Dancers urge action on eating disorders
- 3 May 2012
- From the section Entertainment & Arts
The director of the Royal Ballet has said that any dance company director who claims never to have worked with an anorexic performer is "lying".
Dame Monica Mason made the comments at Dance UK's conference on nutrition and eating disorders within the industry.
"Perhaps in the past we were more in denial. We are now in a situation where we can recognise it and really try to help these young people," she said.
Dame Monica is due to retire from her role at the Royal Ballet in July.
Speakers at the Nutrition and Disordered Eating Conference, which was attended by more than 100 delegates, included dance and medical experts, with former dancer Kenneth Tharpe chairing the proceedings.
The conference took place earlier this week, after dance professionals demanded a public forum for discussion.
Tharpe, now chief executive of contemporary dance centre The Place, urged greater transparency on the issue, opening the conference with the words: 'Let's talk about it'."
Dame Monica, who has been with the Royal Ballet for 54 years, backed his comments: "I think it is great that we are now talking about it more and more."
"Any director of a company who said they have never had an anorexic dancer would have to have been lying.
"What we are looking for is a healthy, talented, gifted individual, and even in a company like the Royal Ballet the sizes and shapes of people vary enormously," said Dame Monica.
"I never wanted people to come out looking like they have been produced by a sausage machine."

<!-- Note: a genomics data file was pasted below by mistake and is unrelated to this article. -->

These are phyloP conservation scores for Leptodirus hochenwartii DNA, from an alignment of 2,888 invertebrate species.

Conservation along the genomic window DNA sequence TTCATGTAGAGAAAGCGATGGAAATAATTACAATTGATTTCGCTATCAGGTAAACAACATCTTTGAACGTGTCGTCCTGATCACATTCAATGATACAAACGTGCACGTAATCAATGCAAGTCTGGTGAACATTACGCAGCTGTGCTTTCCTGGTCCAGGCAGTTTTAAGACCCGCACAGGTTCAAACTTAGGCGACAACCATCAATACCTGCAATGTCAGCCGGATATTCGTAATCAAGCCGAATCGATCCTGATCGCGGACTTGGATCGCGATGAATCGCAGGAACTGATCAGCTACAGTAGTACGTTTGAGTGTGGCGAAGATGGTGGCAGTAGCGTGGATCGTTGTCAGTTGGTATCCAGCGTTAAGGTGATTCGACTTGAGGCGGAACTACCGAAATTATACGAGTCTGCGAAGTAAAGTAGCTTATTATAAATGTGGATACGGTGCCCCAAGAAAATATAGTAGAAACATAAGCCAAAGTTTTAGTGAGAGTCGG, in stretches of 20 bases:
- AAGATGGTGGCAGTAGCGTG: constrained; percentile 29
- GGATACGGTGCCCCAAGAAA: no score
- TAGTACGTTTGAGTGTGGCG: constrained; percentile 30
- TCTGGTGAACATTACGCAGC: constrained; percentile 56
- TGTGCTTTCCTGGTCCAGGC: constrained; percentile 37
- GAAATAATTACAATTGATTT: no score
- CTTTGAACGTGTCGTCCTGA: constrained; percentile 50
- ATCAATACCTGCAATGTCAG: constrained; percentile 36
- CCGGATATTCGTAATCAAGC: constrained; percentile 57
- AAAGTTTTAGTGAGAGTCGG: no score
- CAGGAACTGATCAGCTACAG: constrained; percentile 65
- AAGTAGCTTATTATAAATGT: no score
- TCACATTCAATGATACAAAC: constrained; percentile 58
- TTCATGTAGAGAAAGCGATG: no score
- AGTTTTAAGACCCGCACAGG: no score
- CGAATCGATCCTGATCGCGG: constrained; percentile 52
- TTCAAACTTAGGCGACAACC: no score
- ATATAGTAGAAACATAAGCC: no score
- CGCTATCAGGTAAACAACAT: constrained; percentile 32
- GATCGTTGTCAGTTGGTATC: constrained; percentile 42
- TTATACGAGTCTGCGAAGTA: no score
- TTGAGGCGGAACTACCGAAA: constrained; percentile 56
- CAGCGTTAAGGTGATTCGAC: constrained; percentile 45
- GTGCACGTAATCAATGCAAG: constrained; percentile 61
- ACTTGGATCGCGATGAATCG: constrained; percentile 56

David Bintley, director of Birmingham Royal Ballet, agreed, adding that he was not looking for a set physical "type" but would "run a mile away from somebody I suspect has an eating disorder" because they were difficult to solve.
David Nixon, artistic director of Northern Ballet added that his productions required "real, human shapes".
Delegates discussed how some dance companies promoted competition and egocentric behaviour. These "negative environments" were "closely linked to the propensity of eating disorders".
Medical experts stressed the need for dance organisations to identify staff to whom students could turn, and to familiarise themselves with support bodies that help people tackle eating disorders.
Following the conference, Dance UK launched the National Institute of Dance Medicine and Science (NIDMS), a joint initiative with Birmingham Royal Ballet, Trinity Laban, the Royal National Orthopaedic Hospital and the Universities of Wolverhampton and Birmingham.
It has also announced the opening of the first specialist dancers' health clinic at the Royal National Orthopaedic Hospital in London, which aims to give all top level dancers access to the comprehensive, dance-specific healthcare.